Have children decorate Gingerbread Man cookies.  Use real cookies or tagboard cutouts (the Ellison diecut is good for this).  Offer a variety of real foods to decorate with ... raisins, chocolate chips, red hots, squiggly colored frosting in tubes, etc.  When children finish decorating, make a graph for each part of the Gingerbread Man, showing what items were used to make that part, like the sample below:

Gingerbread Man Eyes
Chocolate Chips
Red Hots

Cut out miniature Gingerbread Men from several colors of construction paper, using a handheld Pretty Punch / craft punch.  Mix them in a box or bag, then give each student a small pinch of Gingerbread Men.  Make individual graphs and group graphs of the different colors, and write comparitive sentences:  Lisa has more red Gingerbread Men than Jose.  Alison has the most red ones.  Rebecca has the same number of purple and pink ones.


Cut a large number of tagboard Ellison Gingerbread Men (the short ones, about 4 to 5 inches tall).  Allow 3 to 5 per student.  Working in groups, have students estimate and measure the following:

How tall is my Gingerbread Man?
Measure with raisins, marshmallows, red hots, unifix cubes, teddy bear counters, etc.

How tall is the _______?
Use multiple Gingerbread Men to measure how tall various things are:
a student, a desk, a book.

How long is the _______?

How many Gingerbread Men is it to the _______?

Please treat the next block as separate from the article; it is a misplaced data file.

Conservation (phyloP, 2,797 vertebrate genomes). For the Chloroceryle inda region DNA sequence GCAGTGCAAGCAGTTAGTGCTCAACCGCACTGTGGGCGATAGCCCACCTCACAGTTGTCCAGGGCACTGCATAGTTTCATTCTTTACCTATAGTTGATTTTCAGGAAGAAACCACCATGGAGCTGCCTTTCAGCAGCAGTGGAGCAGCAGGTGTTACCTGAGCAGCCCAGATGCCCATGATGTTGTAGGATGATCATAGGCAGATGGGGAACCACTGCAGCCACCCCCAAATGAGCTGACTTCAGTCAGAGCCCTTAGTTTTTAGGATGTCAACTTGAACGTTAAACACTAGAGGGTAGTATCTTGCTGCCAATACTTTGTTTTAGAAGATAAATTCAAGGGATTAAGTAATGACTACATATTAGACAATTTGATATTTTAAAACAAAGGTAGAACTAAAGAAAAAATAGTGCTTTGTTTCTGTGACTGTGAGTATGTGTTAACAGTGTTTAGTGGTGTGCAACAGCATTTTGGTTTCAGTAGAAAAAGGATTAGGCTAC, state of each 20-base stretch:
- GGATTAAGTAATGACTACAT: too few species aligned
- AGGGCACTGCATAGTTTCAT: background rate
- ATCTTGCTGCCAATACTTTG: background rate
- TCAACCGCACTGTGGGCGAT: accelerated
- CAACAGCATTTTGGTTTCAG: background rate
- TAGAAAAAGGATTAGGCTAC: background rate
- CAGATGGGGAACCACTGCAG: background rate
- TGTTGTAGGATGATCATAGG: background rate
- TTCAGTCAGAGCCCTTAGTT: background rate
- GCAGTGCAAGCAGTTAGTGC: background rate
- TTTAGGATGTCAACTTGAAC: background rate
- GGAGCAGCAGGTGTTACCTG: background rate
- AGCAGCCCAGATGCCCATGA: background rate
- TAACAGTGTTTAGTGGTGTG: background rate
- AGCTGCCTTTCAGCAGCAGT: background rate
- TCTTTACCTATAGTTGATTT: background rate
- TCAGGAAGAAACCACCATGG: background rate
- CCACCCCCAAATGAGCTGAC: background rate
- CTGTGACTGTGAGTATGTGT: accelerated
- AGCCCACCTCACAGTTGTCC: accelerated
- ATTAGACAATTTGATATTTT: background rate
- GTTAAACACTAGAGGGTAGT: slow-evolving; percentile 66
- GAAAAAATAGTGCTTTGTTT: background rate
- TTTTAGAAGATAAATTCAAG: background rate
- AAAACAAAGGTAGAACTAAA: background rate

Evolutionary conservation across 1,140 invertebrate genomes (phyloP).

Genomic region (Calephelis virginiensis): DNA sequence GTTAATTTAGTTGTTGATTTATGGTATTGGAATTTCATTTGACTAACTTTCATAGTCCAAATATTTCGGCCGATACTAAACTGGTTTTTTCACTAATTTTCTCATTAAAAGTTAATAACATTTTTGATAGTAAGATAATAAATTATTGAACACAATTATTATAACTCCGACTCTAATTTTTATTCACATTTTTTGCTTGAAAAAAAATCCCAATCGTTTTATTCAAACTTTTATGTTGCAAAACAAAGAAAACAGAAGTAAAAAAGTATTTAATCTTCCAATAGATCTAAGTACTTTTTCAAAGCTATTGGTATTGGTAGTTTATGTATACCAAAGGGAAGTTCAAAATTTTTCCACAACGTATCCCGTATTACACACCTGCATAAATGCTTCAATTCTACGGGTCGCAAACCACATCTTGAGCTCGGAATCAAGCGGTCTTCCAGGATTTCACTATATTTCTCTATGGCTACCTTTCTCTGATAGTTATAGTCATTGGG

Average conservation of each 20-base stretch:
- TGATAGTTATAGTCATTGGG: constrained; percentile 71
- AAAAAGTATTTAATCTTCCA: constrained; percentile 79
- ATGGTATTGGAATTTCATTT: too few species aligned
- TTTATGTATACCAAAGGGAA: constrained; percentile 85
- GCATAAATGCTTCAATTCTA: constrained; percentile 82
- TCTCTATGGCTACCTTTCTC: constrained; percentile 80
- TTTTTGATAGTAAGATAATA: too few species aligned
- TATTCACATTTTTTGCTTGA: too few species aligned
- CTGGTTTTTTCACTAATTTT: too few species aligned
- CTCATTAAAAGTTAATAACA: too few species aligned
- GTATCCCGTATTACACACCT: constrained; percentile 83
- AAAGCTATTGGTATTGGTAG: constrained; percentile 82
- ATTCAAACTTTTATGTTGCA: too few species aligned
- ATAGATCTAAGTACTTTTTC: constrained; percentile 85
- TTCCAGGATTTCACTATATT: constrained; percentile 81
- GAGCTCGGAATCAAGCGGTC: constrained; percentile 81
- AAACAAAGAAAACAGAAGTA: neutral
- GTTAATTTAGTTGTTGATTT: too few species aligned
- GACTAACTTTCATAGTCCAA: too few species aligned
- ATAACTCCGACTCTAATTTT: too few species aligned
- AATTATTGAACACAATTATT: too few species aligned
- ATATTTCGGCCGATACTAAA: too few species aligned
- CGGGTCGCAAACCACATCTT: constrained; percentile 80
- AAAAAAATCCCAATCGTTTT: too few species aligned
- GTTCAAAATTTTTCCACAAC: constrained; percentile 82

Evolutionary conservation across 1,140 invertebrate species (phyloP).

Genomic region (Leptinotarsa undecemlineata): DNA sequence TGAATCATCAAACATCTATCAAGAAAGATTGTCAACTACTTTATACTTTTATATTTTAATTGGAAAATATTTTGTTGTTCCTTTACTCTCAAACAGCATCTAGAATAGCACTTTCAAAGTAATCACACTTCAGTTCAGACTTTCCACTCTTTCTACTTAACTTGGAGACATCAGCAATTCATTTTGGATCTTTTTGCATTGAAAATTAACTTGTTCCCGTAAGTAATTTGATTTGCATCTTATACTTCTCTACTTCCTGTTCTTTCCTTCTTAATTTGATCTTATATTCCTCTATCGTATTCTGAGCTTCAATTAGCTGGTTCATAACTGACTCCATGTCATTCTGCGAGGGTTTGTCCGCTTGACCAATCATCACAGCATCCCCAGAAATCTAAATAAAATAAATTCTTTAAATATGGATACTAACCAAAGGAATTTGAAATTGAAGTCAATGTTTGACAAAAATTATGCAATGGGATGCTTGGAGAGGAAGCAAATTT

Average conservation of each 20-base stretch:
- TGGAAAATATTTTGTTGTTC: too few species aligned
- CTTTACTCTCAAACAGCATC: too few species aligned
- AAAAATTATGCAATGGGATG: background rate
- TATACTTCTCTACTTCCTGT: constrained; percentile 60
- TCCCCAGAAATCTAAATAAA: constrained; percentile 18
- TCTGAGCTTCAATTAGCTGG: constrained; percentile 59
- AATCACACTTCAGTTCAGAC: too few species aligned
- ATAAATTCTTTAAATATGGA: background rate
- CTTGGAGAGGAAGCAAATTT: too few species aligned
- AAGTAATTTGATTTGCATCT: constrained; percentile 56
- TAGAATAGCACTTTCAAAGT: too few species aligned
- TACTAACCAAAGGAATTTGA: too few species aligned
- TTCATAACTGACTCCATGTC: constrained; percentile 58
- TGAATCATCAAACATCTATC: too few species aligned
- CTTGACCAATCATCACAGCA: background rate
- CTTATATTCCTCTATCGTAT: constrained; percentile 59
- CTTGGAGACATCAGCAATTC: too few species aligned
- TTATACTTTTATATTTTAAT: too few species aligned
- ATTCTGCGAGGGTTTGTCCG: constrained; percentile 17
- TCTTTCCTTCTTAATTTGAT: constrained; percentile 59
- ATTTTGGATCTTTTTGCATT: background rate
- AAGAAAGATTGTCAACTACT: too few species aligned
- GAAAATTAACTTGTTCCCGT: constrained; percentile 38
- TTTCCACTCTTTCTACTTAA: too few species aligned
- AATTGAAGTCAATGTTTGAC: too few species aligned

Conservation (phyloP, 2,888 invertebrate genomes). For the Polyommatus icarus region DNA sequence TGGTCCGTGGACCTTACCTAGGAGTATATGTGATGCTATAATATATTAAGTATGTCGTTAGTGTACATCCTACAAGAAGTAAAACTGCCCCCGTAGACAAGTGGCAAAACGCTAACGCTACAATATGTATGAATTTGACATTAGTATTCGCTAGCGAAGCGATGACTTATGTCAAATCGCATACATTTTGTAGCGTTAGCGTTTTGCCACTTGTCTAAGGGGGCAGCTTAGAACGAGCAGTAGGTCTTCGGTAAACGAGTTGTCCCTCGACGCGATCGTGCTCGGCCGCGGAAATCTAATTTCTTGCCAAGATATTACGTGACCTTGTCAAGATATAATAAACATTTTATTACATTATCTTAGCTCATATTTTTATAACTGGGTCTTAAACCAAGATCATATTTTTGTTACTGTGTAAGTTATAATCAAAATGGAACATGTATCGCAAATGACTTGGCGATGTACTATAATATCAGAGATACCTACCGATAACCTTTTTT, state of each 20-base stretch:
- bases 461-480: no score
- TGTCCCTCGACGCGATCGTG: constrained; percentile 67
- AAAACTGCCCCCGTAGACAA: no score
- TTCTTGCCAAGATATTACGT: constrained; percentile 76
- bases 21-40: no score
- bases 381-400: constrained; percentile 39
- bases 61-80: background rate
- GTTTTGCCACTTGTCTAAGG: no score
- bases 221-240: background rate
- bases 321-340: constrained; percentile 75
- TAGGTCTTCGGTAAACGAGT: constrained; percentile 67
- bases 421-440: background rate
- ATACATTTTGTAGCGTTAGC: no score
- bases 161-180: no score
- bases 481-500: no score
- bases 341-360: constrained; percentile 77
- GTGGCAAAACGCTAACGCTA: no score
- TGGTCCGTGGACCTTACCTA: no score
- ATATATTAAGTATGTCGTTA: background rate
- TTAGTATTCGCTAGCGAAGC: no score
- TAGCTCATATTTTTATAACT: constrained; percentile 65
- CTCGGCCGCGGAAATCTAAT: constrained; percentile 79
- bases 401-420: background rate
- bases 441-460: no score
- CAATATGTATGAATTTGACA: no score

Make a master sheet with an outline of a Gingerbread Man and lines for estimating the following:

My Gingerbread Man is ___  ________ around (perimeter) and ___  _______ inside (area).  The first blank is for the number and the second blank is for the measuring object:  marshmallows, goldfish crackers, or other objects.


Math Workjob Mats

For Gingerbread Men, use either large Ellison diecuts or cut 9 inch tall Gingerbread Man shapes from light brown construction paper.  Glue one cutout to each of ten sheets of 9 x 12 construction paper, leaving a two inch border at the bottom of the sheet.  I use two different colors of paper, so my set forms an ABAB pattern when laid out on the table or floor.

In the upper left hand corner of each sheet, write one numeral in bold black marker, numbering the sheets from one to ten.  Along the bottom of each sheet, place the correct number of stickers (use cute seasonal stickers if you have them) to correspond with the number written on the page.  Laminate and cut out.